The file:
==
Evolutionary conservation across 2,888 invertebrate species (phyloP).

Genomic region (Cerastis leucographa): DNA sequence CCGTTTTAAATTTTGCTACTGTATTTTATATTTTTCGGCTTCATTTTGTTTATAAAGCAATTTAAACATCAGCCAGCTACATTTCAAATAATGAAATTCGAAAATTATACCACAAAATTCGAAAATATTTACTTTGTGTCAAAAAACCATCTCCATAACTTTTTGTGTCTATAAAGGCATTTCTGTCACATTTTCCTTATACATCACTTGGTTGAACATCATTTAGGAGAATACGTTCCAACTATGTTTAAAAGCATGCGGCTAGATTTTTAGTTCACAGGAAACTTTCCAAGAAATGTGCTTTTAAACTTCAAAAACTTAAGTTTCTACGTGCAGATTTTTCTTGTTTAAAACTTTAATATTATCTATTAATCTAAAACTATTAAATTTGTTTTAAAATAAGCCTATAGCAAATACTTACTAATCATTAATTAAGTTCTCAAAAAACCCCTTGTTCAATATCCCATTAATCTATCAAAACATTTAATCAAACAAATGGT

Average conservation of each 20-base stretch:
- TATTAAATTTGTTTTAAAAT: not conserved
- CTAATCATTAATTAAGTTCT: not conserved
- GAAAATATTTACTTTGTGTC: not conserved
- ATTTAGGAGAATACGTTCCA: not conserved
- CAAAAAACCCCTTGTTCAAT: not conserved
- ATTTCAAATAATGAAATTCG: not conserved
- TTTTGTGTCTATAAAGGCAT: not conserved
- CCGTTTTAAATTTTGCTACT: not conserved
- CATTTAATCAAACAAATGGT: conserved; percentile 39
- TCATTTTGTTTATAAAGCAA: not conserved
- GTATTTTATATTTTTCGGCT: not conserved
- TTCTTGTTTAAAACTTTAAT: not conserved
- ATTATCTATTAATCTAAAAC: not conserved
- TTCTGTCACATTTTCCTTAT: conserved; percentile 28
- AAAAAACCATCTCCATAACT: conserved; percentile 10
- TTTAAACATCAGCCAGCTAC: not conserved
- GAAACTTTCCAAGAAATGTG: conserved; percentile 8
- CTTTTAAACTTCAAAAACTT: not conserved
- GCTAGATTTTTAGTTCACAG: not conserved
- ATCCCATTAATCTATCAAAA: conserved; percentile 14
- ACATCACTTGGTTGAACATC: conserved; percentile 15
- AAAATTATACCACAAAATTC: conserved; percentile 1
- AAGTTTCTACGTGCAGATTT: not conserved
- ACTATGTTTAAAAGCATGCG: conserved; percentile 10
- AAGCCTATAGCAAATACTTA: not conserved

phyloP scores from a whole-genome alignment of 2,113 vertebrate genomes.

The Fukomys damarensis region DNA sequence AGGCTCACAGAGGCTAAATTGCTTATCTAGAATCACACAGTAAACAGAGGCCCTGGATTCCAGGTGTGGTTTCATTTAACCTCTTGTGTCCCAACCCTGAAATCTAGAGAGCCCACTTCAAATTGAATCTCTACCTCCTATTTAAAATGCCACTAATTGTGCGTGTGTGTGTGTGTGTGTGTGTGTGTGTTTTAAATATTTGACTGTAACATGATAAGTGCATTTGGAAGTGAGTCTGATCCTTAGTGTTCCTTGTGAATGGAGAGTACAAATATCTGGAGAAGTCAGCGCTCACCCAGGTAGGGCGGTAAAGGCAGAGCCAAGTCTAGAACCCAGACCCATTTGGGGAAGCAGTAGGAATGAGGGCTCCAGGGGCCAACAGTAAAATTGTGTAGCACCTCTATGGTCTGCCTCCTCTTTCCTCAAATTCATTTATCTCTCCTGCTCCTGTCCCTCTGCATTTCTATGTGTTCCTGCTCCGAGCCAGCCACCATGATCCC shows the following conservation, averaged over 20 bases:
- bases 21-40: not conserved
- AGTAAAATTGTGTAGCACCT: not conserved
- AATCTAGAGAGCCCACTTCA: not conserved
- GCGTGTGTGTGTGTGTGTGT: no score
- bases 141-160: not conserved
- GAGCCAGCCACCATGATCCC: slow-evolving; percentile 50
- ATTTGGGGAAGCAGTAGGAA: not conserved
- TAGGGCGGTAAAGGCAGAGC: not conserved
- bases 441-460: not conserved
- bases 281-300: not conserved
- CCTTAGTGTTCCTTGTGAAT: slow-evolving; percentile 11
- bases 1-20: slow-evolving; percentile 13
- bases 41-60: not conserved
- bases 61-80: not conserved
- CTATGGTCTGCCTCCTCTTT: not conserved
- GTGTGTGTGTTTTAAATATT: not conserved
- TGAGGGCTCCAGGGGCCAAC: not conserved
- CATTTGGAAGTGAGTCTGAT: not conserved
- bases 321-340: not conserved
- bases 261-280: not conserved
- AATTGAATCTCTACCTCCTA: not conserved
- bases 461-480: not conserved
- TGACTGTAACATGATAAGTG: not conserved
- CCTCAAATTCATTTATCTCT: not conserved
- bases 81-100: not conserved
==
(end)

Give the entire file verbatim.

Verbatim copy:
Evolutionary conservation across 2,888 invertebrate species (phyloP).

Genomic region (Cerastis leucographa): DNA sequence CCGTTTTAAATTTTGCTACTGTATTTTATATTTTTCGGCTTCATTTTGTTTATAAAGCAATTTAAACATCAGCCAGCTACATTTCAAATAATGAAATTCGAAAATTATACCACAAAATTCGAAAATATTTACTTTGTGTCAAAAAACCATCTCCATAACTTTTTGTGTCTATAAAGGCATTTCTGTCACATTTTCCTTATACATCACTTGGTTGAACATCATTTAGGAGAATACGTTCCAACTATGTTTAAAAGCATGCGGCTAGATTTTTAGTTCACAGGAAACTTTCCAAGAAATGTGCTTTTAAACTTCAAAAACTTAAGTTTCTACGTGCAGATTTTTCTTGTTTAAAACTTTAATATTATCTATTAATCTAAAACTATTAAATTTGTTTTAAAATAAGCCTATAGCAAATACTTACTAATCATTAATTAAGTTCTCAAAAAACCCCTTGTTCAATATCCCATTAATCTATCAAAACATTTAATCAAACAAATGGT

Average conservation of each 20-base stretch:
- TATTAAATTTGTTTTAAAAT: not conserved
- CTAATCATTAATTAAGTTCT: not conserved
- GAAAATATTTACTTTGTGTC: not conserved
- ATTTAGGAGAATACGTTCCA: not conserved
- CAAAAAACCCCTTGTTCAAT: not conserved
- ATTTCAAATAATGAAATTCG: not conserved
- TTTTGTGTCTATAAAGGCAT: not conserved
- CCGTTTTAAATTTTGCTACT: not conserved
- CATTTAATCAAACAAATGGT: conserved; percentile 39
- TCATTTTGTTTATAAAGCAA: not conserved
- GTATTTTATATTTTTCGGCT: not conserved
- TTCTTGTTTAAAACTTTAAT: not conserved
- ATTATCTATTAATCTAAAAC: not conserved
- TTCTGTCACATTTTCCTTAT: conserved; percentile 28
- AAAAAACCATCTCCATAACT: conserved; percentile 10
- TTTAAACATCAGCCAGCTAC: not conserved
- GAAACTTTCCAAGAAATGTG: conserved; percentile 8
- CTTTTAAACTTCAAAAACTT: not conserved
- GCTAGATTTTTAGTTCACAG: not conserved
- ATCCCATTAATCTATCAAAA: conserved; percentile 14
- ACATCACTTGGTTGAACATC: conserved; percentile 15
- AAAATTATACCACAAAATTC: conserved; percentile 1
- AAGTTTCTACGTGCAGATTT: not conserved
- ACTATGTTTAAAAGCATGCG: conserved; percentile 10
- AAGCCTATAGCAAATACTTA: not conserved

phyloP scores from a whole-genome alignment of 2,113 vertebrate genomes.

The Fukomys damarensis region DNA sequence AGGCTCACAGAGGCTAAATTGCTTATCTAGAATCACACAGTAAACAGAGGCCCTGGATTCCAGGTGTGGTTTCATTTAACCTCTTGTGTCCCAACCCTGAAATCTAGAGAGCCCACTTCAAATTGAATCTCTACCTCCTATTTAAAATGCCACTAATTGTGCGTGTGTGTGTGTGTGTGTGTGTGTGTGTTTTAAATATTTGACTGTAACATGATAAGTGCATTTGGAAGTGAGTCTGATCCTTAGTGTTCCTTGTGAATGGAGAGTACAAATATCTGGAGAAGTCAGCGCTCACCCAGGTAGGGCGGTAAAGGCAGAGCCAAGTCTAGAACCCAGACCCATTTGGGGAAGCAGTAGGAATGAGGGCTCCAGGGGCCAACAGTAAAATTGTGTAGCACCTCTATGGTCTGCCTCCTCTTTCCTCAAATTCATTTATCTCTCCTGCTCCTGTCCCTCTGCATTTCTATGTGTTCCTGCTCCGAGCCAGCCACCATGATCCC shows the following conservation, averaged over 20 bases:
- bases 21-40: not conserved
- AGTAAAATTGTGTAGCACCT: not conserved
- AATCTAGAGAGCCCACTTCA: not conserved
- GCGTGTGTGTGTGTGTGTGT: no score
- bases 141-160: not conserved
- GAGCCAGCCACCATGATCCC: slow-evolving; percentile 50
- ATTTGGGGAAGCAGTAGGAA: not conserved
- TAGGGCGGTAAAGGCAGAGC: not conserved
- bases 441-460: not conserved
- bases 281-300: not conserved
- CCTTAGTGTTCCTTGTGAAT: slow-evolving; percentile 11
- bases 1-20: slow-evolving; percentile 13
- bases 41-60: not conserved
- bases 61-80: not conserved
- CTATGGTCTGCCTCCTCTTT: not conserved
- GTGTGTGTGTTTTAAATATT: not conserved
- TGAGGGCTCCAGGGGCCAAC: not conserved
- CATTTGGAAGTGAGTCTGAT: not conserved
- bases 321-340: not conserved
- bases 261-280: not conserved
- AATTGAATCTCTACCTCCTA: not conserved
- bases 461-480: not conserved
- TGACTGTAACATGATAAGTG: not conserved
- CCTCAAATTCATTTATCTCT: not conserved
- bases 81-100: not conserved